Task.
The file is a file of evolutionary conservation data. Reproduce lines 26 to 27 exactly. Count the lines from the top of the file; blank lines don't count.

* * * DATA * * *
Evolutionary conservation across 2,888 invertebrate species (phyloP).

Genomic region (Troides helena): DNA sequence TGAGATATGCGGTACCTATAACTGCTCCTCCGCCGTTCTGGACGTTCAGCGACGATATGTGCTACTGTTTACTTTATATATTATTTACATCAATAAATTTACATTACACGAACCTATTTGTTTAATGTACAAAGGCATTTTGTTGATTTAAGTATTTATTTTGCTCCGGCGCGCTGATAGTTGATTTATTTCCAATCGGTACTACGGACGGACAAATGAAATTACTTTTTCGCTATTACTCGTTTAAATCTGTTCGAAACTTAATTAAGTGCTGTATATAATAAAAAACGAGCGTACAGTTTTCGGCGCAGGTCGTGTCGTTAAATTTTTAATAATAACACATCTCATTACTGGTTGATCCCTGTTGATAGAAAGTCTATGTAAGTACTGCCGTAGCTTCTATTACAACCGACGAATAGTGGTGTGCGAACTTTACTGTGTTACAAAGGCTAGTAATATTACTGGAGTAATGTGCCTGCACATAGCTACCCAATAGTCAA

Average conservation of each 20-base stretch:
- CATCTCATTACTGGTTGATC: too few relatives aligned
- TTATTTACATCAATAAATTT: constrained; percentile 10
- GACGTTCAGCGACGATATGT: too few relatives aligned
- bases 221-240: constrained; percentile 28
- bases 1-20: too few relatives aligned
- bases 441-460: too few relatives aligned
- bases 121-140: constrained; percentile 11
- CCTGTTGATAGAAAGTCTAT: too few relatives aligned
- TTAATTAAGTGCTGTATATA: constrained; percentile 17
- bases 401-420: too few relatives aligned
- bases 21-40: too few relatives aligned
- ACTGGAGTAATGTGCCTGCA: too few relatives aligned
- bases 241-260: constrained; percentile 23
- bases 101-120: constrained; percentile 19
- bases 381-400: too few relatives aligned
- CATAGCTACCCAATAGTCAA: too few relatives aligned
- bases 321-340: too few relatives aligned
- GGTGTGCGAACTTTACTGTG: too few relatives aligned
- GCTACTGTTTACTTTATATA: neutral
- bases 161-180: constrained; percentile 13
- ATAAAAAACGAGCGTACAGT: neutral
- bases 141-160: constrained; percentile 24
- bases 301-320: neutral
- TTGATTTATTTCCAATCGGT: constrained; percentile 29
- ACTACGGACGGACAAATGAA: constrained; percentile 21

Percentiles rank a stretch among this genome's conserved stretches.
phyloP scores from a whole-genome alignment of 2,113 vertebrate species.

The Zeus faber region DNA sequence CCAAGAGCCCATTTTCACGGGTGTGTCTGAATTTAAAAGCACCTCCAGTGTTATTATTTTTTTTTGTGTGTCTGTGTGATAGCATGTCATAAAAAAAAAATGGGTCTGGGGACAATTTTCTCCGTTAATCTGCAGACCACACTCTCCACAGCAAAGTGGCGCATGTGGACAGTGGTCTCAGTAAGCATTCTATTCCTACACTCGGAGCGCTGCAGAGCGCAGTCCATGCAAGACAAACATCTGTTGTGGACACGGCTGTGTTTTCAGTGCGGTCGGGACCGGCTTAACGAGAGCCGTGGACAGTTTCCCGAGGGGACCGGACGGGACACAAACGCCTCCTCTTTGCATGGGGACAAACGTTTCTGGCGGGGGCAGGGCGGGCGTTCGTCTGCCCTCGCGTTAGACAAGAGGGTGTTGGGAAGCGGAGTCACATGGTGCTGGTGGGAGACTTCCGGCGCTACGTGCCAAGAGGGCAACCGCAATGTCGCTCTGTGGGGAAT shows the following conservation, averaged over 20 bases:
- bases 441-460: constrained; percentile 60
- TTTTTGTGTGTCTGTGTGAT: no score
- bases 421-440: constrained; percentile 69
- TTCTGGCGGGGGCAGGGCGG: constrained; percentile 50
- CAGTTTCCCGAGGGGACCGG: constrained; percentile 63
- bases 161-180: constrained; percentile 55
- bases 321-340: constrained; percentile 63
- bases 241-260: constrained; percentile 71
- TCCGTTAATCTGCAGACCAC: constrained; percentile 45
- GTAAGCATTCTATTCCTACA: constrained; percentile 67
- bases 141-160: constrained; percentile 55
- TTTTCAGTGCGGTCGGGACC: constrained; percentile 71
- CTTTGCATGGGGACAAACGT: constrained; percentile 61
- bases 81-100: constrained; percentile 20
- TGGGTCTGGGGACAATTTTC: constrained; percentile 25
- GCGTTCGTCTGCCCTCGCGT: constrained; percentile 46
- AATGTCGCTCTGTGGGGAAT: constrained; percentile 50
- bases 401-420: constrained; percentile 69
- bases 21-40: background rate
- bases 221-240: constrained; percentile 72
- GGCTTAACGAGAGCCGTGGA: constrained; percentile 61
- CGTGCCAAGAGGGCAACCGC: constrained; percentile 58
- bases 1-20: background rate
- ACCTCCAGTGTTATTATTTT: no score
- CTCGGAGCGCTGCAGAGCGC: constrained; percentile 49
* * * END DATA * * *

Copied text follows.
- bases 301-320: neutral
- TTGATTTATTTCCAATCGGT: constrained; percentile 29